Remembering the laughs of ‘Newks’, an old-school reporter and long-time stalwart of the SJA


It was Stephen Jones, the bard of the Sunday Times sports desk, who found the words to match the moment: “Barry Newcombe,” he said, “was a man without a bad bone in his body.” And you could almost hear the murmurs of approval from all those who had known and worked with Barry down the decades.

‘Newks’ was a sports reporter of the old school. For more than half a century, he covered and uncovered stories, cultivated contacts, met his deadlines and wrote to length. In short, he was a sub-editor’s delight. People trusted him with information, tip-offs and off-the-record briefings, and he never let them down.

This was always his way, from his first job in 1957, with the Northampton Chronicle and Echo. Years later, he would remember his first assignment – Northampton v Headingley, 1958.

He would also recall the eccentric methods of communication: “In my early days I was reporting a rugby match at which I wrote by hand and dropped the material through a hole in the stand. It would then be collected, taken to a phone and the material read out, word by word, to my office. At the end of the game, I went under the stand to check, and there, on the ground, were all my pieces of paper, not one of which had been transmitted. We have moved on.”

Good sport: Barry Newcombe and AP McCoy, our sportsman of the year in 2010

Barry moved on via the Evening Standard, where he was rugby and tennis correspondent, to the Sunday and Daily Express, and eventually as a freelance rugby writer on the Sunday Times. He covered more than fifty Wimbledon finals, a host of Lions tours and endless Five and Six Nations tournaments.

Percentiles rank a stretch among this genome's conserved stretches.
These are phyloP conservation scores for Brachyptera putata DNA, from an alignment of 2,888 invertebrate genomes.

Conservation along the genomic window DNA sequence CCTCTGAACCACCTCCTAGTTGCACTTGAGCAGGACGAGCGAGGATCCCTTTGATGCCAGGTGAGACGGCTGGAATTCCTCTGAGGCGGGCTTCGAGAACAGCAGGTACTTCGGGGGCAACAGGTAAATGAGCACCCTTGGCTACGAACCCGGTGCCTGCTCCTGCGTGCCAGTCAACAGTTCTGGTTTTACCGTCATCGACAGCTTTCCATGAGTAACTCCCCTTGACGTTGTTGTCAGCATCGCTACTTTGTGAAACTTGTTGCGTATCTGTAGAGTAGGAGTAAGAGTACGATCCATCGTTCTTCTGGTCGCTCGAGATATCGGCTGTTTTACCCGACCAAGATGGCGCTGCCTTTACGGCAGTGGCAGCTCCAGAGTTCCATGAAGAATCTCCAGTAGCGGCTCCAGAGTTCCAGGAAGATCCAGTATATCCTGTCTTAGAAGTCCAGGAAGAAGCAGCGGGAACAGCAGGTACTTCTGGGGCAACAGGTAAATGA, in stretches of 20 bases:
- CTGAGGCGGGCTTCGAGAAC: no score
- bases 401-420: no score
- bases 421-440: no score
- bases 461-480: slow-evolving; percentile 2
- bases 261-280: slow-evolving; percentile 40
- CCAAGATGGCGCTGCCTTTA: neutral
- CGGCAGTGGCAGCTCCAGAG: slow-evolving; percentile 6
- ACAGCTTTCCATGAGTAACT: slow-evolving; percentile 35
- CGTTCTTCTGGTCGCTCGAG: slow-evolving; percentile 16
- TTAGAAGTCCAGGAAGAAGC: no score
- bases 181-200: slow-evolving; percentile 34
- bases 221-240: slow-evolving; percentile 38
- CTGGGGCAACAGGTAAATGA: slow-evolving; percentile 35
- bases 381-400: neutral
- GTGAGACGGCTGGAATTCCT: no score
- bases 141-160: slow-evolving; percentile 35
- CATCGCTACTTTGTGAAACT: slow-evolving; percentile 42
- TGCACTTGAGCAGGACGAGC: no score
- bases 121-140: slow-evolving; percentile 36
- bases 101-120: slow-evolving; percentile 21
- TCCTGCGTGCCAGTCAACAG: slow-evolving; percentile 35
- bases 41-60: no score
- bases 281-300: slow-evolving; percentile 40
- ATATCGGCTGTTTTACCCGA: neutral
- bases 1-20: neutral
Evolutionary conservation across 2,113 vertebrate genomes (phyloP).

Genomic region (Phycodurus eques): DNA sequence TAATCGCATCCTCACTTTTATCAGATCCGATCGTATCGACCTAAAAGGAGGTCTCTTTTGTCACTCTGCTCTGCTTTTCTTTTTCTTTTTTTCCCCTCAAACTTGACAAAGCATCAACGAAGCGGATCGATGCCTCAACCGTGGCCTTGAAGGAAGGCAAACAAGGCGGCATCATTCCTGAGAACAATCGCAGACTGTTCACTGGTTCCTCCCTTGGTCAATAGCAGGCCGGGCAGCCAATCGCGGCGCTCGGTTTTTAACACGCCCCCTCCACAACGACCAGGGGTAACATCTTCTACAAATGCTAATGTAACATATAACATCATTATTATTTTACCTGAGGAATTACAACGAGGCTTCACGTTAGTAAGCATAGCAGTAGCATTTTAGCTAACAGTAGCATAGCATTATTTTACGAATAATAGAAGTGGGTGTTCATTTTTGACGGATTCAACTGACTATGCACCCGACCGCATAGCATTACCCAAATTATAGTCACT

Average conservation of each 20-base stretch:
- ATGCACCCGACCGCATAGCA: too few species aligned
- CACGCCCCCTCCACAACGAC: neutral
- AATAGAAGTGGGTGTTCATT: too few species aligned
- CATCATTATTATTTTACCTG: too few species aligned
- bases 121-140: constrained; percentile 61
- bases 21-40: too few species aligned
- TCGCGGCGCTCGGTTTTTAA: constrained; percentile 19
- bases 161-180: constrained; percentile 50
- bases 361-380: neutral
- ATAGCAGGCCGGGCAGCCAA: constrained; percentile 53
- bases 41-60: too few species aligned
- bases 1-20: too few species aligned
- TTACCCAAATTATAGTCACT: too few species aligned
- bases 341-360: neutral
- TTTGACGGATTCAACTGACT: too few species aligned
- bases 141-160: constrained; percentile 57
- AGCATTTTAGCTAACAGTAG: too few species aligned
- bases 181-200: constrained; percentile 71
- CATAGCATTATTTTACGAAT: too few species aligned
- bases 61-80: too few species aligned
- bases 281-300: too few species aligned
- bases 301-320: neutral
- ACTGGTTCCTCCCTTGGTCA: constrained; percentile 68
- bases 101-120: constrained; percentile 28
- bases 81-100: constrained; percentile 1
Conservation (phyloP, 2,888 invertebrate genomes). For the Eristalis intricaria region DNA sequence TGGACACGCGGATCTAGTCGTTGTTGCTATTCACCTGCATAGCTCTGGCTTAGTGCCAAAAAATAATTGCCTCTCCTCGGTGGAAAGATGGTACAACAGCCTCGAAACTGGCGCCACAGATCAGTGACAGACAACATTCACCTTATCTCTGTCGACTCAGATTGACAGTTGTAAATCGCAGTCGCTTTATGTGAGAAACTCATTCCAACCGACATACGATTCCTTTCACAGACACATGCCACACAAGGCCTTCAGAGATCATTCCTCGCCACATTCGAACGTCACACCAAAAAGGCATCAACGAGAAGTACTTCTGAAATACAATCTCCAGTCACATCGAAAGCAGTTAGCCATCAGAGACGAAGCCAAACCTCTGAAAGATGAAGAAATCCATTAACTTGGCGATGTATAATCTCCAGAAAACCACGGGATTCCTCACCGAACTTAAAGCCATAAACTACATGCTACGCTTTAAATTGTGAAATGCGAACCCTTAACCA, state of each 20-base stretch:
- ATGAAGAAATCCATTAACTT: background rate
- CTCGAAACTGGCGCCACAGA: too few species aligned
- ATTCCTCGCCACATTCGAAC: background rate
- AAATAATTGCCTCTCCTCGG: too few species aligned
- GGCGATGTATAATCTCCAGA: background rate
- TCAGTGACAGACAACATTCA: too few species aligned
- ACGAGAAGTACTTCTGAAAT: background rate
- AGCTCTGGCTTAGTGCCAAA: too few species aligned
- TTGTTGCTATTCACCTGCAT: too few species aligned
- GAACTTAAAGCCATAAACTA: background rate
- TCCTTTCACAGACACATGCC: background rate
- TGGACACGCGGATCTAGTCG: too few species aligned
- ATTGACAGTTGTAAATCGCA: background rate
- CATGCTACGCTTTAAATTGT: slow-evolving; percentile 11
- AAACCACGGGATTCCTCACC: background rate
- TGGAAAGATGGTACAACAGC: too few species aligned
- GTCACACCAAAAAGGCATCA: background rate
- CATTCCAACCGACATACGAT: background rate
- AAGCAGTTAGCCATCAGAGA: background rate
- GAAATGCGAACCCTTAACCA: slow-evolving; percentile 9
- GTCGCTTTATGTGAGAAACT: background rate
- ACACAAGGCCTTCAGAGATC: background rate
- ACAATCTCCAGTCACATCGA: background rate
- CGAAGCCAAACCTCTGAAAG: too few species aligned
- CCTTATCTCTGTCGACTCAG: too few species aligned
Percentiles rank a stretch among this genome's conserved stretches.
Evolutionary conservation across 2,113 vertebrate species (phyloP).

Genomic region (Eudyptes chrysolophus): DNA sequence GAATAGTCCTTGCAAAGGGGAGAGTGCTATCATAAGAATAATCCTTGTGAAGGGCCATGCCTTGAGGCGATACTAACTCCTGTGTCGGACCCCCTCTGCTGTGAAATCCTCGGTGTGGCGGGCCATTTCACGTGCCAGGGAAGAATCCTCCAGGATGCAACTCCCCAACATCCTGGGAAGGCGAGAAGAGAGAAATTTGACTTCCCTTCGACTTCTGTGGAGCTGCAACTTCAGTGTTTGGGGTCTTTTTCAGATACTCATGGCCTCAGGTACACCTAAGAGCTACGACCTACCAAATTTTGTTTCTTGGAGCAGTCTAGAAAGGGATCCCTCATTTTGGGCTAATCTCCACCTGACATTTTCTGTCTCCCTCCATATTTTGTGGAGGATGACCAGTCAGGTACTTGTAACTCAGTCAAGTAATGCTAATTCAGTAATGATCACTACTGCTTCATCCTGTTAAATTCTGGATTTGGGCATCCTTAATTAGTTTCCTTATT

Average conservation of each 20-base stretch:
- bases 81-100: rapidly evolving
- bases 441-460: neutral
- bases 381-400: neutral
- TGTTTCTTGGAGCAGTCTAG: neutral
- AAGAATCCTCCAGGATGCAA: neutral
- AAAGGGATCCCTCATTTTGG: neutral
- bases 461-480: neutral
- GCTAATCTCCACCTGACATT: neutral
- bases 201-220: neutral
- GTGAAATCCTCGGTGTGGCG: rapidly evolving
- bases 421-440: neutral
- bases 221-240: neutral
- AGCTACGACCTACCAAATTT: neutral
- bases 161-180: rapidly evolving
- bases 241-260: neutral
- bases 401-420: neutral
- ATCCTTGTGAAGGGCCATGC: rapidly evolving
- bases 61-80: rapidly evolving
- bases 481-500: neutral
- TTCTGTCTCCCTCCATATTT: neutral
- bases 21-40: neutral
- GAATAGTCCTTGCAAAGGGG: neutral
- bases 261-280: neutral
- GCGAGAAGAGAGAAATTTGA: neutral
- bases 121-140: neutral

While on the Standard, he occasionally attended big events outside his usual remit; most notably the Ali – Frazier “Thriller in Manilla’ and the Summer Olympics. Like so many of his contemporaries, he selected Munich ’72 as the most tragically memorable event of his career; from the early-morning media alert  which told us that something was happening in the Olympic Village, to the seizure of the hostages, to that chilling moment when – following a cynically reassuring recitation of the night’s events – the German spokesman uttered the devastating punchline: “All the hostages are dead.”

The Standard needed 1,000 words to lead its first edition. Barry dictated them off the top of his head: “I was reassured that all the lessons I’d learned as a trainee held good under pressure,” he reflected.

After such a career, Barry was reluctant to cut his connections with sports journalism. Outside his family, he had always found his greatest delight in the company of journalists.

He revelled in the frivolous gossip, the shameless exaggeration and all the glorious nonsense. He had been both chair and President of the Rugby Union Writers’ Club, now he would become – from 2006 to 2013 — the longest-serving chair of the SJA, chair of the AIPS Rugby Commission and the UK Olympic Press Attache in Sydney, Athens, Beijing and the memorable Games of London 2012.

Towards the end of his time as SJA chair, he won the Doug Gardner Award for distinguished service to the Association. Nobody ever deserved it more.

Yet, for all his offices and all his honours, my enduring memory of Barry Newcombe will be the breezy one-liners, the quick-stepping walk, the urgent jabbing at the bridge of his nose as the specs started to slide. And the laughter. Always the laughter. As another of his rugby-writing colleagues, Alex Spink of the Mirror, put it: “I can’t think of a single instance in Newks’s company which didn’t either start or finish with a laugh.”

All his friends and colleagues in the SJA extend our deepest sympathy to Maureen and all his family for the loss of a man without a bad bone in his body. May he rest in peace.